In the beginning of the Mindfulness-based Stress Reduction programs, participants have the opportunity to express what is bringing them to the program and what they hope for. While there are a variety of factors that make up each person’s motivation, one thing that is common is a sense of unease and discomfort that each person is feeling. Mindfulness-based Stress Reduction provides an educational framework to explore and come to a greater understanding of this aspect of our experience.
In a recent retreat I attended, one of the teachers expressed it this way. One of the functions of mindfulness is to discover: “What the heck is going on here?” While there may be many different perceptions of our current condition, mindfulness provides a way to become clearer about our unease and how we can exacerbate the pain we feel as a result without our direct intention.
At the retreat I intended recently, the “story of the two arrows” was used as a way to understand how this happens. Here is how it works. In our lives, it is absolutely normal to experience unease and discomfort. It can be thought of and understood as experiencing a wound, as if we have been metaphorically shot by an arrow. Often without our knowing, we can end up wounding ourselves even further as a result of how we react to the original wound. This is the second arrow that we inflict on ourselves. For example, getting angry is a common response to feeling wounded. For myself, I recognize this happening in response to my thoughts that go something like this: “This shouldn’t be happening”. This sets up a chain reaction including trying to change what is happening and a lack of acceptance and tolerance. In the end, these reactions may reify the original wound and often without our full awareness, we can end up carrying it around deep in our bodies and mind.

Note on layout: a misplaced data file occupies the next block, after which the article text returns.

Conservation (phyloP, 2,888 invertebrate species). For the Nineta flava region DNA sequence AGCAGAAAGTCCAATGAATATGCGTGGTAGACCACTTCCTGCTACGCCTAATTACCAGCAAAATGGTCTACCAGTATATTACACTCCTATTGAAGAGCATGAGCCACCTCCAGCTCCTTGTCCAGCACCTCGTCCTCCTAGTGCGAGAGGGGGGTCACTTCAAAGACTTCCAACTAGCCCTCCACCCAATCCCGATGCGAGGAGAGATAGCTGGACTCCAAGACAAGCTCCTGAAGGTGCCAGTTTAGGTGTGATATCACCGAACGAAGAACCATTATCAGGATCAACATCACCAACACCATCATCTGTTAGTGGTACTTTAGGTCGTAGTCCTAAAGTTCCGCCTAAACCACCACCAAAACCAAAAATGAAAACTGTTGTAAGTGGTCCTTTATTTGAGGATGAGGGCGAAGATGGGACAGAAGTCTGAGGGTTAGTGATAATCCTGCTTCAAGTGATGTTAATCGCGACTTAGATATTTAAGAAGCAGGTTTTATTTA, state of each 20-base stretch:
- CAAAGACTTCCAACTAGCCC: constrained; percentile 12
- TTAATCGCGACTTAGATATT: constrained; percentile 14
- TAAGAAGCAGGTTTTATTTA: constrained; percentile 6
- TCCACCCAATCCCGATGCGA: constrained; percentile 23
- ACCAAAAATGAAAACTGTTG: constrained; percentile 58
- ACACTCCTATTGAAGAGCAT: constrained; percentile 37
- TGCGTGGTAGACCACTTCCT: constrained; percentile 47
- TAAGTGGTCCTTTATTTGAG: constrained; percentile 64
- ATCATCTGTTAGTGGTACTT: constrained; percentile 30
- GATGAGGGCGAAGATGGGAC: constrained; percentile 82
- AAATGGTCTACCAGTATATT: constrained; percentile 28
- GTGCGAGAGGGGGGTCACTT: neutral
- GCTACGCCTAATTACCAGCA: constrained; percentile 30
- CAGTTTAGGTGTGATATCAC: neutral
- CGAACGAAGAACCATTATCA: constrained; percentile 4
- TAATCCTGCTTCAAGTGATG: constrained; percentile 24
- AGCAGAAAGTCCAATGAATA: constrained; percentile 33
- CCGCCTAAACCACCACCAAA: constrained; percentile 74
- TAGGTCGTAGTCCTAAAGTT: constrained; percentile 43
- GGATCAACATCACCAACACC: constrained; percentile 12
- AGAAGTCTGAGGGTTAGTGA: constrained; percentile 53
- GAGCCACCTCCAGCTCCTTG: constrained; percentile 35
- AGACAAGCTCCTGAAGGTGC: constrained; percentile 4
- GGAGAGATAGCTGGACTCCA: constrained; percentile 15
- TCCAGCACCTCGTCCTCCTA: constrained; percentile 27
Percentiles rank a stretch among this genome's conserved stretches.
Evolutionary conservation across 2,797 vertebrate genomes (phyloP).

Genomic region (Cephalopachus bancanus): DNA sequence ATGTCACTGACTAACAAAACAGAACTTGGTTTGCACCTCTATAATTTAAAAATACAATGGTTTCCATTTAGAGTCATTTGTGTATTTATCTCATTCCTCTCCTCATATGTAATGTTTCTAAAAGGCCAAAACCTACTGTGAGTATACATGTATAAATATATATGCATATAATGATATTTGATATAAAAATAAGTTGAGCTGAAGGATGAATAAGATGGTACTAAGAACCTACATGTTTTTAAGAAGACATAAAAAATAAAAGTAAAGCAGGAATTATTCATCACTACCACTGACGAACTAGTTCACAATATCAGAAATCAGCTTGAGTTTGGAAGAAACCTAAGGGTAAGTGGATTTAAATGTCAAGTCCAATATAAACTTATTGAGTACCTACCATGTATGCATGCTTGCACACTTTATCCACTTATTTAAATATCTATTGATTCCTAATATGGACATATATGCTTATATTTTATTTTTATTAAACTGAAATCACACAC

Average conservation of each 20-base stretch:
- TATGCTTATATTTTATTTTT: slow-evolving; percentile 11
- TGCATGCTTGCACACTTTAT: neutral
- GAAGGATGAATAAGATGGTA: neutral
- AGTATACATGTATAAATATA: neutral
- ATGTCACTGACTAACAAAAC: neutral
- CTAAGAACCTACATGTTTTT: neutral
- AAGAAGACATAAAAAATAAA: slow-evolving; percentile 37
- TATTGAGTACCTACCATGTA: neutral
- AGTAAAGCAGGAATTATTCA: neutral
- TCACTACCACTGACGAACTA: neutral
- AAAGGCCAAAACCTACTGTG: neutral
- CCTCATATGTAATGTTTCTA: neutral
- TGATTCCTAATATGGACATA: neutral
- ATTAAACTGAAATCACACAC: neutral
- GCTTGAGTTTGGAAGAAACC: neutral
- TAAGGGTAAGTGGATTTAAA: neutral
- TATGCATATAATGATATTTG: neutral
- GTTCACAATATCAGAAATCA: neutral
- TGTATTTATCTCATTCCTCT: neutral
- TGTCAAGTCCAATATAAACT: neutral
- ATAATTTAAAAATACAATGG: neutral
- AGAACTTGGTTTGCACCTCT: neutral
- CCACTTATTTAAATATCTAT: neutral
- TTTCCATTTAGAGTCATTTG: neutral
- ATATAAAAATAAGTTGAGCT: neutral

To see this clearly is hard work and mindfulness practice can help us to slow down which will make it easier to see how this wounding happens. One way of thinking about this process is “to begin to map our minds, bodies, and heart”. Just like many of the early explorers of Canada made maps of the unfamiliar territory they were exploring, we too can begin to map our inner landscape, which includes the thoughts, emotions, physical sensations, and perceptions. With a clearer view of our own topography, we have the opportunity to make better conscious choices about how to handle the inevitable unease and discomfort in our lives.